Identifying characteristics: (Native Fish) Single soft-rayed dorsal fin, sucking mouth with no barbels, long cylindrical body. The White Sucker has coarser scales that become smaller near the head. The Longnose Sucker has fine scales all over its body. The mouth of the Longnose Sucker is set back from the tip of the underside of its snout, hence its name "longnose". Longnose Suckers often develop a rosy red color along their sides when spawning, similar to the coloration of rainbow trout. White Suckers may occasionally develop a dark stripe along their sides during the spawning run.
The Catostomidae, or sucker family, is closely allied with the minnow family. Suckers are soft-rayed fishes that possess a toothless, protractile mouth with distinctive lips. The Longnose and White Suckers are two of the most common representatives of this family in Michigan's Great Lakes.
Both the White and Longnose Suckers are bottom feeding fish. White Suckers spend most of their time in shallow warm waters and are common in the bays of the Great Lakes. They are also found statewide in warm-water rivers and inland lakes. Longnose Suckers prefer cold, deeper waters of the Great Lakes and have been found as deep as 600 feet in Lake Superior.
White and Longnose Suckers ascend rivers to spawn over gravelly bottoms or in the absence of rivers they will spawn on gravelly shoals in lakes. White Sucker runs may begin in mid-March in southern Michigan, or as late as early May in the north. Longnose Sucker runs are usually later, possibly because it takes the deeper waters of the Great Lakes longer to warm up. Longnose Suckers ascend rivers from mid-April to early May, depending on latitude. Sexual maturity arrives at five to nine years of age for the Longnose while the White Sucker matures at three to eight years. In addition, females grow faster, get larger, and live longer than males in both species. Maximum life expectancy for White Suckers appears to be 17 years; it can be as long as 22-24 years for the Longnose. Whites usually grow to be 12-20 inches long, while the Longnoses grow to 15-25 inches.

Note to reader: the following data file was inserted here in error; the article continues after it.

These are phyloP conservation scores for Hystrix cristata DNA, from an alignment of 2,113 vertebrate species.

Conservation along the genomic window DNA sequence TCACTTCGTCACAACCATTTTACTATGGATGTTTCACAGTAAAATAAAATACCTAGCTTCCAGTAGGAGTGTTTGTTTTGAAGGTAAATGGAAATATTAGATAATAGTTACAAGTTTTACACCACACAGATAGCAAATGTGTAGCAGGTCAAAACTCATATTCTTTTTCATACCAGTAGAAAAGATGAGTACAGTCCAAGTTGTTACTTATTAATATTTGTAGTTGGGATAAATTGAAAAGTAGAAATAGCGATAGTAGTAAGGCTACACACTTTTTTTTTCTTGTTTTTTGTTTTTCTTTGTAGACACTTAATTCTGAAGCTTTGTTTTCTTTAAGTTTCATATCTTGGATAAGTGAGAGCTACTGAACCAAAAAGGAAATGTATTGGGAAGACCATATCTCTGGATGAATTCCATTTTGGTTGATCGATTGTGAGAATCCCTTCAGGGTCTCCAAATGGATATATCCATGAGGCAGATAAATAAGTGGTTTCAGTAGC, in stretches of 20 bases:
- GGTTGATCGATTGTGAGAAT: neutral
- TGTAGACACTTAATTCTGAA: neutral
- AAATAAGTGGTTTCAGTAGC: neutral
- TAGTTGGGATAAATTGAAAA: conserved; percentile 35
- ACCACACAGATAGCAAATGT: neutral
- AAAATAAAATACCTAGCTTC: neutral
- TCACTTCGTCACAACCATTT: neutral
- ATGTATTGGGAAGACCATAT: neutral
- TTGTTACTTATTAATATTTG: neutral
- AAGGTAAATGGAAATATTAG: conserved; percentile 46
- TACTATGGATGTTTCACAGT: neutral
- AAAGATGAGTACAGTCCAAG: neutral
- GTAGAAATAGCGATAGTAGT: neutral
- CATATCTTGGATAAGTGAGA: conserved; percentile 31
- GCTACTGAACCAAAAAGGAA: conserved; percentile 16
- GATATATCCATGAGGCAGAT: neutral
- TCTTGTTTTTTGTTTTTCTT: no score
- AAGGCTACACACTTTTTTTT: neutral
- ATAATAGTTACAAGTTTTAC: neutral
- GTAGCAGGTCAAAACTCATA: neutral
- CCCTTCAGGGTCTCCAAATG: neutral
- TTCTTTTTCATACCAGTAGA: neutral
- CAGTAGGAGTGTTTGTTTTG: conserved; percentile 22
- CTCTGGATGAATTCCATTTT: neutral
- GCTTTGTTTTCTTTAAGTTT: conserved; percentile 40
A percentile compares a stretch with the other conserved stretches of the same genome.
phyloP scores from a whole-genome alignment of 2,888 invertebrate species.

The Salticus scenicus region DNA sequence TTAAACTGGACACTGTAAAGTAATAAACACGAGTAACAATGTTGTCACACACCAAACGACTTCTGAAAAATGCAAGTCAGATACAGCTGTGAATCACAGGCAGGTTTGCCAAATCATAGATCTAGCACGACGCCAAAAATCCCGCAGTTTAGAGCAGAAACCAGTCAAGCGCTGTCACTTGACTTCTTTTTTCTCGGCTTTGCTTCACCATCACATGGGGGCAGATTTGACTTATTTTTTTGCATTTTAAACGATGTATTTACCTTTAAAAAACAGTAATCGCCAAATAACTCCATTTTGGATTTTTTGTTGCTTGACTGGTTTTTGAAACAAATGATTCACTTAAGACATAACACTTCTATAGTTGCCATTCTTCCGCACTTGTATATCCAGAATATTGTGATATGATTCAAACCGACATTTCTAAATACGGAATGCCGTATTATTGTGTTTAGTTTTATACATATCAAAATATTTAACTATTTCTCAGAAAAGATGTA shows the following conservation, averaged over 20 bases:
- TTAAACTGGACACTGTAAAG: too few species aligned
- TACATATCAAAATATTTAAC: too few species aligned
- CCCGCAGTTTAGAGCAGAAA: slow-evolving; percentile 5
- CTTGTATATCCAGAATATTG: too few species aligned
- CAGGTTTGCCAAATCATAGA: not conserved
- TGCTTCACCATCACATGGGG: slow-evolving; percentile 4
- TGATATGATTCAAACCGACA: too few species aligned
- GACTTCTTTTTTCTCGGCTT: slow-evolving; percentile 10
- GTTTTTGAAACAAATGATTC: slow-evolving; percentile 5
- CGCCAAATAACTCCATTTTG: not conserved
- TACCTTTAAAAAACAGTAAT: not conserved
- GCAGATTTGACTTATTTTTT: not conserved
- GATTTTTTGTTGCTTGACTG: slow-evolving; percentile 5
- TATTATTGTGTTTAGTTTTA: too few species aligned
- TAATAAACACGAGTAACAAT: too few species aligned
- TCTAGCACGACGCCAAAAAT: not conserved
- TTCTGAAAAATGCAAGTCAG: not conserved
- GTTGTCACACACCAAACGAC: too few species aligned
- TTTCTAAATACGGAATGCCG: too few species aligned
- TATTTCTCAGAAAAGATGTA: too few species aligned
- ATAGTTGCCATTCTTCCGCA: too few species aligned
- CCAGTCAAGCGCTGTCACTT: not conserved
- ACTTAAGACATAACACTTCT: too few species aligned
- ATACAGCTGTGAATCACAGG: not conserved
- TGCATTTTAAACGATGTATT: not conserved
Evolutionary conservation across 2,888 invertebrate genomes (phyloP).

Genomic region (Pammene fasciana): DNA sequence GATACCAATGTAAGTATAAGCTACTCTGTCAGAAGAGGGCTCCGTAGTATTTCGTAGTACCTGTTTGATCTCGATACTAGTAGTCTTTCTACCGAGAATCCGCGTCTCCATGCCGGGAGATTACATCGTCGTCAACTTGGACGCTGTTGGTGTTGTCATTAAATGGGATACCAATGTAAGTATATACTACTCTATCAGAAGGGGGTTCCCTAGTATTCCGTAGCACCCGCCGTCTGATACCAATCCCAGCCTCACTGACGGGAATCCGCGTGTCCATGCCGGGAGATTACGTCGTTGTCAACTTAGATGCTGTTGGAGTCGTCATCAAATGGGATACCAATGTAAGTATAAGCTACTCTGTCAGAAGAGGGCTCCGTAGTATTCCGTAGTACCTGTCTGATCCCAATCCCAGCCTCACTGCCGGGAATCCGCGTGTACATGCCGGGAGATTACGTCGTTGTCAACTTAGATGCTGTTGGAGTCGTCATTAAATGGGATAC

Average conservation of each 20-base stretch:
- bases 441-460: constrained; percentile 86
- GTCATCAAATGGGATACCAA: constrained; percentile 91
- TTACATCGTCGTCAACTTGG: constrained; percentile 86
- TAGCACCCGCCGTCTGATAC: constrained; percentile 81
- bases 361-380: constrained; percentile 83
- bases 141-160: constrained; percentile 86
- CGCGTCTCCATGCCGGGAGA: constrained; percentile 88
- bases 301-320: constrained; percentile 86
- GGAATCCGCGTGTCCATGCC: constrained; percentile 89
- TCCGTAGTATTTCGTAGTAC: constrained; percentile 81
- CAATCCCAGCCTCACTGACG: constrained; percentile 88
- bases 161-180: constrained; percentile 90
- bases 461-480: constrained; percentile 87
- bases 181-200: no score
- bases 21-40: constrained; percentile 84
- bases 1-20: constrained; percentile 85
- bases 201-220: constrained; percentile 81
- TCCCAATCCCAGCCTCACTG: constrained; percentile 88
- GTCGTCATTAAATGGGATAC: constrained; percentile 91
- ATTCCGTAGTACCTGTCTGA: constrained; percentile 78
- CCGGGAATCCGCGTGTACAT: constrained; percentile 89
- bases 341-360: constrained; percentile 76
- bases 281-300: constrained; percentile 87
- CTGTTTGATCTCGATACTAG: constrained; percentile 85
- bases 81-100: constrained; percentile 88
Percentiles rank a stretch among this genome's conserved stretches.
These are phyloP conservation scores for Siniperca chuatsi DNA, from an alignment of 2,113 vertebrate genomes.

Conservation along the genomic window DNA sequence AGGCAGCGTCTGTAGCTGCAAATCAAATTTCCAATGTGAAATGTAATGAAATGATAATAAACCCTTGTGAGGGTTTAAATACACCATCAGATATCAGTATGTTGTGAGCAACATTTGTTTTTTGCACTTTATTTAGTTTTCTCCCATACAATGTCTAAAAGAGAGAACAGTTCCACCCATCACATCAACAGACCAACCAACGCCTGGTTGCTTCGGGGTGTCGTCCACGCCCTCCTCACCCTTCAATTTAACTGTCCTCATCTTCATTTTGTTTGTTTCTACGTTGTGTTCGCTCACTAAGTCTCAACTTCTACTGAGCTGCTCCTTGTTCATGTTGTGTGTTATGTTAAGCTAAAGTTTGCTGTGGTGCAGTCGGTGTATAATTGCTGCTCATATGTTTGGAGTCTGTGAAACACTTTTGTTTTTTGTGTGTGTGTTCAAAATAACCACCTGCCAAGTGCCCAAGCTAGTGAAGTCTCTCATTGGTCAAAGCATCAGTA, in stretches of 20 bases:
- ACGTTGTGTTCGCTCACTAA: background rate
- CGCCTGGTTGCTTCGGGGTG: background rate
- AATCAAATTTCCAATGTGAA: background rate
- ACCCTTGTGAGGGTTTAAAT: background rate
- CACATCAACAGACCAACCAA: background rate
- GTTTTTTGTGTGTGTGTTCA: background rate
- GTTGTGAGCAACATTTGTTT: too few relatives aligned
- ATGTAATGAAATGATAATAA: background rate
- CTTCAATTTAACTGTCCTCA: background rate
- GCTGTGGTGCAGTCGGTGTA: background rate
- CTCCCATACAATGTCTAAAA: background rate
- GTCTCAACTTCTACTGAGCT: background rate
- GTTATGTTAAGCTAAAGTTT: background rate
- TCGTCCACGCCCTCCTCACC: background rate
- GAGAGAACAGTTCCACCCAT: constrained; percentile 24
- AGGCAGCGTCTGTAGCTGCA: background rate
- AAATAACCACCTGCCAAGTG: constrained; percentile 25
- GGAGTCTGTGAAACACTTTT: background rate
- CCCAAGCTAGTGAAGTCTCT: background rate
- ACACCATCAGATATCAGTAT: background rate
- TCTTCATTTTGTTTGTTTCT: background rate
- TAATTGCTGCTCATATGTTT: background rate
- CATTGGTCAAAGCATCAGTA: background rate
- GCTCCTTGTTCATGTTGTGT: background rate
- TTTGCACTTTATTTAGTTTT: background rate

As juveniles under 12 inches in length, suckers are eaten by Northern Pike, Muskellunge, Bass, Walleyes and Burbot. Sucker fry are preyed on by Atlantic Salmon and fish-eating birds. Sea Lampreys damage sucker populations in areas where Lake Trout are scarce. As bottom feeders, both species dine exclusively on aquatic plants, algae and small invertebrate animals-especially worms, insect larvae and crustaceans. White Suckers have been accused of consuming large quantities of eggs from more desirable fish species, but there is no conclusive evidence to support this contention. The Longnose Sucker is not a serious predator of fish eggs.
Economically, suckers are at present a potentially valuable but underused sport fish. Their bony flesh has a fine sweet flavor especially when the fish are taken from cold water during the early spring. Suckers can be smoked, pickled or canned for use in soups, chowders or fish patties. The fillets can also be scored through the flesh to the skin, lightly battered, and deep fried. This causes the fine, tiny bones to dissolve and produces an excellent fillet for fish and chips or fish sandwiches. Commercially, suckers are often marketed under the name "freshwater mullet". Commercial "deboning" machines have been developed, so minced mullet products may one day be available in your local store. Also, suckers have great value as bait (usually for Northern Pike or Muskellunge) and sucker fry are often fed to sport fish in hatcheries. These versatile fish are commanding increasing respect from commercial and sport fishermen alike.
The White Sucker goes by a number of other names, including common sucker, coarse-scaled sucker, brook sucker, gray sucker, mud sucker, sucker, mullet, black mullet, slender sucker, June sucker, and white horse. The Longnose Sucker is sometimes called the sturgeon sucker because of its pronounced snout.
For more information on how and where to catch suckers see our Michigan Fish and How to Catch Them and Better Fishing Waters.
Graphics courtesy of Joseph R. Tomelleri and copyrighted.